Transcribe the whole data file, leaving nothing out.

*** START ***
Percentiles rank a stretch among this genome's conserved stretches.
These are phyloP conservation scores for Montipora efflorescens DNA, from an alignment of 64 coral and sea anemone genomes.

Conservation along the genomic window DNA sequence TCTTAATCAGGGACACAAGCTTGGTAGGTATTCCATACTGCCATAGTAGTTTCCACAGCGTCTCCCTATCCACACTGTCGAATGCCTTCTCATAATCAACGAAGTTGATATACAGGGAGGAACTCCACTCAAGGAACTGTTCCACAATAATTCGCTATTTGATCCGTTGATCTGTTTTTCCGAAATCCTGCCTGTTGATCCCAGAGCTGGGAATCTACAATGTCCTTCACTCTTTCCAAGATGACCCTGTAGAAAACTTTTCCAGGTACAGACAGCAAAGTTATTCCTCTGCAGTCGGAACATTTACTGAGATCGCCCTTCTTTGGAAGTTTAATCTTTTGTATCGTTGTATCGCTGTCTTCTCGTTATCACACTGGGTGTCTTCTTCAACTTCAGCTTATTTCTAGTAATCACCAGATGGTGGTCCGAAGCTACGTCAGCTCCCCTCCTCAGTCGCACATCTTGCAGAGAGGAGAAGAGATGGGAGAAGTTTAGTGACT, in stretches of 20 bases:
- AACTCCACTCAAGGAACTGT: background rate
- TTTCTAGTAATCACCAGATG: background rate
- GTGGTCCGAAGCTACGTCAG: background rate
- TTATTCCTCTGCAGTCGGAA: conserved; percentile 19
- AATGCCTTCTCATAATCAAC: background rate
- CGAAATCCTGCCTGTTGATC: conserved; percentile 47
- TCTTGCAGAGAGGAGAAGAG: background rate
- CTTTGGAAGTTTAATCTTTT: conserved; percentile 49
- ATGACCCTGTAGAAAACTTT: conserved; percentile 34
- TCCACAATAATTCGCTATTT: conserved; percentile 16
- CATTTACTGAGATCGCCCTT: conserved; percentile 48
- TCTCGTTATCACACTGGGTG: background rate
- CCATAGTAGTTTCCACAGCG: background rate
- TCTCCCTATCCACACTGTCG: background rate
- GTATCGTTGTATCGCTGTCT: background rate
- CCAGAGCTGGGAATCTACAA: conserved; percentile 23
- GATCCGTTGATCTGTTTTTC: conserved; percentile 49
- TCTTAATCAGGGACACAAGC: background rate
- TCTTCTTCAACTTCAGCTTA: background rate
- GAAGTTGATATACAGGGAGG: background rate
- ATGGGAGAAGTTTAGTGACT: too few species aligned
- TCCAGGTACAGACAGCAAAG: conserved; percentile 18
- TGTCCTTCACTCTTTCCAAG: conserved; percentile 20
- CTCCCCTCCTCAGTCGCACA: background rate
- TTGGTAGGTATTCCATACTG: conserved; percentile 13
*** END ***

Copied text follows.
Percentiles rank a stretch among this genome's conserved stretches.
These are phyloP conservation scores for Montipora efflorescens DNA, from an alignment of 64 coral and sea anemone genomes.

Conservation along the genomic window DNA sequence TCTTAATCAGGGACACAAGCTTGGTAGGTATTCCATACTGCCATAGTAGTTTCCACAGCGTCTCCCTATCCACACTGTCGAATGCCTTCTCATAATCAACGAAGTTGATATACAGGGAGGAACTCCACTCAAGGAACTGTTCCACAATAATTCGCTATTTGATCCGTTGATCTGTTTTTCCGAAATCCTGCCTGTTGATCCCAGAGCTGGGAATCTACAATGTCCTTCACTCTTTCCAAGATGACCCTGTAGAAAACTTTTCCAGGTACAGACAGCAAAGTTATTCCTCTGCAGTCGGAACATTTACTGAGATCGCCCTTCTTTGGAAGTTTAATCTTTTGTATCGTTGTATCGCTGTCTTCTCGTTATCACACTGGGTGTCTTCTTCAACTTCAGCTTATTTCTAGTAATCACCAGATGGTGGTCCGAAGCTACGTCAGCTCCCCTCCTCAGTCGCACATCTTGCAGAGAGGAGAAGAGATGGGAGAAGTTTAGTGACT, in stretches of 20 bases:
- AACTCCACTCAAGGAACTGT: background rate
- TTTCTAGTAATCACCAGATG: background rate
- GTGGTCCGAAGCTACGTCAG: background rate
- TTATTCCTCTGCAGTCGGAA: conserved; percentile 19
- AATGCCTTCTCATAATCAAC: background rate
- CGAAATCCTGCCTGTTGATC: conserved; percentile 47
- TCTTGCAGAGAGGAGAAGAG: background rate
- CTTTGGAAGTTTAATCTTTT: conserved; percentile 49
- ATGACCCTGTAGAAAACTTT: conserved; percentile 34
- TCCACAATAATTCGCTATTT: conserved; percentile 16
- CATTTACTGAGATCGCCCTT: conserved; percentile 48
- TCTCGTTATCACACTGGGTG: background rate
- CCATAGTAGTTTCCACAGCG: background rate
- TCTCCCTATCCACACTGTCG: background rate
- GTATCGTTGTATCGCTGTCT: background rate
- CCAGAGCTGGGAATCTACAA: conserved; percentile 23
- GATCCGTTGATCTGTTTTTC: conserved; percentile 49
- TCTTAATCAGGGACACAAGC: background rate
- TCTTCTTCAACTTCAGCTTA: background rate
- GAAGTTGATATACAGGGAGG: background rate
- ATGGGAGAAGTTTAGTGACT: too few species aligned
- TCCAGGTACAGACAGCAAAG: conserved; percentile 18
- TGTCCTTCACTCTTTCCAAG: conserved; percentile 20
- CTCCCCTCCTCAGTCGCACA: background rate
- TTGGTAGGTATTCCATACTG: conserved; percentile 13